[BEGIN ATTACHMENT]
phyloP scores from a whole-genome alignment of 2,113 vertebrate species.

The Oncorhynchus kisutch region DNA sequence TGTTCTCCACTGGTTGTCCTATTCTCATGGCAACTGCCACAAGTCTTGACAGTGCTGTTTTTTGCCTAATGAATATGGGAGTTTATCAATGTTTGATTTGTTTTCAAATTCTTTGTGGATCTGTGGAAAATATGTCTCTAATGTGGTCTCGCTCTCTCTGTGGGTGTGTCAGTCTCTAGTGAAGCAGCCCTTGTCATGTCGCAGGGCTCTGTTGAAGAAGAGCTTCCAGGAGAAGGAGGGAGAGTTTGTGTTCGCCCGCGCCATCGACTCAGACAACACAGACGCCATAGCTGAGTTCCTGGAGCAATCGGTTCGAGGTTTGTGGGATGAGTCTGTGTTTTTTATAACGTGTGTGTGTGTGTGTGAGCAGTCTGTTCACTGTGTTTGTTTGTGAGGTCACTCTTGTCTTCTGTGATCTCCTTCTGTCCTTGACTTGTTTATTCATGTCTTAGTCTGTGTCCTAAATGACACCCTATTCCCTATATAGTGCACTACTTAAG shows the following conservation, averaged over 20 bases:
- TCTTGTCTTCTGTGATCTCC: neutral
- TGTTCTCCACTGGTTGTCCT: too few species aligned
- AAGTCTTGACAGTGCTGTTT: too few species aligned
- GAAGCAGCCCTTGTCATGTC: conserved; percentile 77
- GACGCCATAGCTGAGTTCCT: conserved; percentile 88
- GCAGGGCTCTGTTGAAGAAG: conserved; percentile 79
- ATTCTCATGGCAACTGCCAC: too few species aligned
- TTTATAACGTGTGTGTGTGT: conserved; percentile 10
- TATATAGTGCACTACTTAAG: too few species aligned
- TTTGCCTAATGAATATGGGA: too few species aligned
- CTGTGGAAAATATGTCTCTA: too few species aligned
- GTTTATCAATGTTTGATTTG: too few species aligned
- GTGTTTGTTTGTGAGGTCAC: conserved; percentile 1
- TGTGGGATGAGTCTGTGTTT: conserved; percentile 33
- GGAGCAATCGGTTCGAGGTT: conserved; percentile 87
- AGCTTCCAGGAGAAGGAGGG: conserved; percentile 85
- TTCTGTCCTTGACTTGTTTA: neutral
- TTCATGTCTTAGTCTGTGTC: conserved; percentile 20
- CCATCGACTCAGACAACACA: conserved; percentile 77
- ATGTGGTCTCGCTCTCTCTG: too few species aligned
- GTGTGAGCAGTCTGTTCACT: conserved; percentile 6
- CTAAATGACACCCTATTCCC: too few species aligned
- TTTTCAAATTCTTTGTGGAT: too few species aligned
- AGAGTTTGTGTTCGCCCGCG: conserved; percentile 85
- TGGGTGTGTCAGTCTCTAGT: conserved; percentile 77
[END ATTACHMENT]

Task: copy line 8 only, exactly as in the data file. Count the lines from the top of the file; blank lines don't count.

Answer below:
- GCAGGGCTCTGTTGAAGAAG: conserved; percentile 79